Several lines of fieldstones (Walls 400–404) that probably formed enclosures at the foot of the ridge lying northward were exposed. Six circular or semi-circular structures were found scattered on both sides of the largest enclosed area (L200–L203, L205, L207; Figs. 2–4). These structures varied in size (average diam. 2 m) and were constructed from one row of large and medium-sized undressed fieldstones. Several small installations dispersed throughout the area included possibly two mazzevot (L204) and other unidentified small concentrations of stones (L208–L212). No ceramic or other diagnostic finds were recovered from the excavation.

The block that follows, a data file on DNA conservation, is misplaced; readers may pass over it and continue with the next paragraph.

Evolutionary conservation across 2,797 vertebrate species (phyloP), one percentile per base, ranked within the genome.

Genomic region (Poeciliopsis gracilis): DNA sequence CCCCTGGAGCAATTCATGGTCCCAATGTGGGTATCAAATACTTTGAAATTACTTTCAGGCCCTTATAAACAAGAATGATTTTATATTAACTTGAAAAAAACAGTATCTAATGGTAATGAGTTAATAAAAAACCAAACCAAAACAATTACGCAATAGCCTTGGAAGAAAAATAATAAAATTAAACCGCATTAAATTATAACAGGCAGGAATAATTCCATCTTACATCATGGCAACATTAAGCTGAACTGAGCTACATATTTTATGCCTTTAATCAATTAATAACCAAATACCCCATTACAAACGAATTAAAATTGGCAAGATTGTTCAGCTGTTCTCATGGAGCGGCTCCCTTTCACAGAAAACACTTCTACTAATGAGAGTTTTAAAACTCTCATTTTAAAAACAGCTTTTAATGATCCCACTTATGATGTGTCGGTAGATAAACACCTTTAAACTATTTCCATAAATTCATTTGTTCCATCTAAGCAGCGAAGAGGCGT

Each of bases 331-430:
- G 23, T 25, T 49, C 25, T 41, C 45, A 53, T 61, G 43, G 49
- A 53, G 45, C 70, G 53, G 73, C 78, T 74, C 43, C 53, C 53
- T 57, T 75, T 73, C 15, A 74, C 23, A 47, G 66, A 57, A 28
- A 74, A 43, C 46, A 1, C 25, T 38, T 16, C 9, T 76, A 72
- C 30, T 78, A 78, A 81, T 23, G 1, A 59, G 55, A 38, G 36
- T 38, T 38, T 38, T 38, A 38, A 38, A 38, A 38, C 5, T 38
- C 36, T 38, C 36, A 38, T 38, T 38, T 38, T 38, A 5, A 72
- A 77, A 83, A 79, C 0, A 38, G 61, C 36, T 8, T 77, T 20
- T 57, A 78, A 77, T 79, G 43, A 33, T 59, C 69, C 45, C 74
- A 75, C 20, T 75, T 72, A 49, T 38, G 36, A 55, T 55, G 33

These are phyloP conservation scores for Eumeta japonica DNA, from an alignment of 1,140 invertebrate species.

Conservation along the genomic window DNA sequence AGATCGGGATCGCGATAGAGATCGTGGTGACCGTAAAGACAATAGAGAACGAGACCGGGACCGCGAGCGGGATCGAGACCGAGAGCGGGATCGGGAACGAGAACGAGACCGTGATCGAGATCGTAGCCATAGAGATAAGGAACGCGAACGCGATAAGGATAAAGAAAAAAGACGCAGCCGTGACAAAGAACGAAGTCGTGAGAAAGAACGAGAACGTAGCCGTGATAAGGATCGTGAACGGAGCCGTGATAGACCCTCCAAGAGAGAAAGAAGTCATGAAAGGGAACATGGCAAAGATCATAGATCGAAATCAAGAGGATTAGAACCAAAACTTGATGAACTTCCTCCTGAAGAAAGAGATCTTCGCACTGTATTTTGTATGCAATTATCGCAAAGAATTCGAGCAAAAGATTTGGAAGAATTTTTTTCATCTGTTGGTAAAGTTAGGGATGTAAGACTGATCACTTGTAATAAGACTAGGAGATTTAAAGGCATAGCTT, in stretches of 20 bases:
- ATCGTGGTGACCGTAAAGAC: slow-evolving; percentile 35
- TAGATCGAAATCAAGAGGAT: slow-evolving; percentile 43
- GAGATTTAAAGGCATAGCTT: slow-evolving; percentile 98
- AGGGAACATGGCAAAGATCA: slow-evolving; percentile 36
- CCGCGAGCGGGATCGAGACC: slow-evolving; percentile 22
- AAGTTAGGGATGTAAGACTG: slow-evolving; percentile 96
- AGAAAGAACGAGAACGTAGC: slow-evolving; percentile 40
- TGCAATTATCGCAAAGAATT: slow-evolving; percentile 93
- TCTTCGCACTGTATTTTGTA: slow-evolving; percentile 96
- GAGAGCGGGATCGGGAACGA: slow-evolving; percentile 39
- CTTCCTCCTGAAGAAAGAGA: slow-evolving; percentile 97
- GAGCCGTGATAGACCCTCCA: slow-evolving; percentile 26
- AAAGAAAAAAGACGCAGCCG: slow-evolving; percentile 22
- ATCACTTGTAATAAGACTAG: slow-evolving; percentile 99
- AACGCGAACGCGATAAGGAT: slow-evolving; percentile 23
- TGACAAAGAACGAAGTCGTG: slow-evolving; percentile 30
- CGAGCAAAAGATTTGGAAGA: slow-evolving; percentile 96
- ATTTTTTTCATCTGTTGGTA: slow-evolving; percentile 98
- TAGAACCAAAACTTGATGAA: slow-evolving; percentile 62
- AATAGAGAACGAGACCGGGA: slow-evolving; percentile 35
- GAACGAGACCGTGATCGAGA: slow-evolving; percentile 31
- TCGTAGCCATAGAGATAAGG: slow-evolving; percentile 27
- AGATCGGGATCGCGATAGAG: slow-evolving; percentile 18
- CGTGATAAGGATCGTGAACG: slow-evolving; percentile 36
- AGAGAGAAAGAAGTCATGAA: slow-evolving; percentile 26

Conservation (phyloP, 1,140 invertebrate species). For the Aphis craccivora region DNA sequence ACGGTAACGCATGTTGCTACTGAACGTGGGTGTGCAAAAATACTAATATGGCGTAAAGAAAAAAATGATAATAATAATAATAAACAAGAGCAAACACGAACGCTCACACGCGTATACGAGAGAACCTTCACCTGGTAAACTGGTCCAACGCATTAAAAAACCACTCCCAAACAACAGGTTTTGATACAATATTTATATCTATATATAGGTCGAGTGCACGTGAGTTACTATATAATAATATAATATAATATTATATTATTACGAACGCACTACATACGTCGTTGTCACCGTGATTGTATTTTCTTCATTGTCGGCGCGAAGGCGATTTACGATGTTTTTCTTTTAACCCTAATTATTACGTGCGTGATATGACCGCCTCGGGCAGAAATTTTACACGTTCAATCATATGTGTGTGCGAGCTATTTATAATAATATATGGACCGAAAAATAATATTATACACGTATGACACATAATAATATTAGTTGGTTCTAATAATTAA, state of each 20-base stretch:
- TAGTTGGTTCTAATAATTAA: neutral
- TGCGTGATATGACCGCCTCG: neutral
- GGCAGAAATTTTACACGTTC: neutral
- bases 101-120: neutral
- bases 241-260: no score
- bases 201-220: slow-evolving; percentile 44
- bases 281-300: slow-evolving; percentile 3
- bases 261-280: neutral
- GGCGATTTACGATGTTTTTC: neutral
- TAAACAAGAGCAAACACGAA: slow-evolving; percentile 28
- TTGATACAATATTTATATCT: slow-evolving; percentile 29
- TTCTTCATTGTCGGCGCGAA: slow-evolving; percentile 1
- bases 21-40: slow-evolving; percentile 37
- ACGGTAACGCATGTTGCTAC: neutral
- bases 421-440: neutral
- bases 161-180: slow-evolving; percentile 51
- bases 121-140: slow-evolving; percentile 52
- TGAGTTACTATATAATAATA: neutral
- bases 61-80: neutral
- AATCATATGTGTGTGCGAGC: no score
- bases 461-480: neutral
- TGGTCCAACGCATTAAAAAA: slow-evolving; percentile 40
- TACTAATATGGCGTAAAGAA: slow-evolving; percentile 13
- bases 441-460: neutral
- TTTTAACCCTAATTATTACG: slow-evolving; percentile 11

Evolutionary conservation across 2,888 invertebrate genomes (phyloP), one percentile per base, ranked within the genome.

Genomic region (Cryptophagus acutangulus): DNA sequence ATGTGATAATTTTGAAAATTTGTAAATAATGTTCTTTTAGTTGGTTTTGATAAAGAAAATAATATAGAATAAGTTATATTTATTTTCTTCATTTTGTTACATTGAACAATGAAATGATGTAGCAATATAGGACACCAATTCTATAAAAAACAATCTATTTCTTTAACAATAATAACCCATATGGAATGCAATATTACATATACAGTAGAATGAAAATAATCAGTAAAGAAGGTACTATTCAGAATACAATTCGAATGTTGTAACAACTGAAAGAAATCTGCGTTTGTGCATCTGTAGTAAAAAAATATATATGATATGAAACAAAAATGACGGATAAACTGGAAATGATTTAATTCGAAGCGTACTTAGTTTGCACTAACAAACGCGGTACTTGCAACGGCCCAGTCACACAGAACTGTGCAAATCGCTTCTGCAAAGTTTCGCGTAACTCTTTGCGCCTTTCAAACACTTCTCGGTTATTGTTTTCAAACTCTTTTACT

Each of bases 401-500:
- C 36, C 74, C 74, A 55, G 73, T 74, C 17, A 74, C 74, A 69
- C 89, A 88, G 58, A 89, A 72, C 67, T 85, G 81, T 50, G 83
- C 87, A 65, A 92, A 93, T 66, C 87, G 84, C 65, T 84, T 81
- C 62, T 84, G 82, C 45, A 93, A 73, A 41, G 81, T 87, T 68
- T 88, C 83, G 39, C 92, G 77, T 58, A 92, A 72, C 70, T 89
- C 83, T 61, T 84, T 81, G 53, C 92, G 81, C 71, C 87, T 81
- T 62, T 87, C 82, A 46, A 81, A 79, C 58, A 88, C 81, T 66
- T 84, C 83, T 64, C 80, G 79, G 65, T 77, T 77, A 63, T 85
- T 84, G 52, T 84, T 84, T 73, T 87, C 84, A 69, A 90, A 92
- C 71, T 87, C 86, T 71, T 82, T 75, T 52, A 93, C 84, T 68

The architectural remains in the area seem to be an extension of the area further west that contained larger, better constructed buildings and the open mosque, dating to the Early Islamic period. The built elements throughout the area may have served as temporary sleeping quarters for workers employed in the Early Islamic smelting site located less than half a kilometer away on the opposite side of the ridge. The

‘workers’ camp’ was connected with the smelting site via a well-trodden footpath.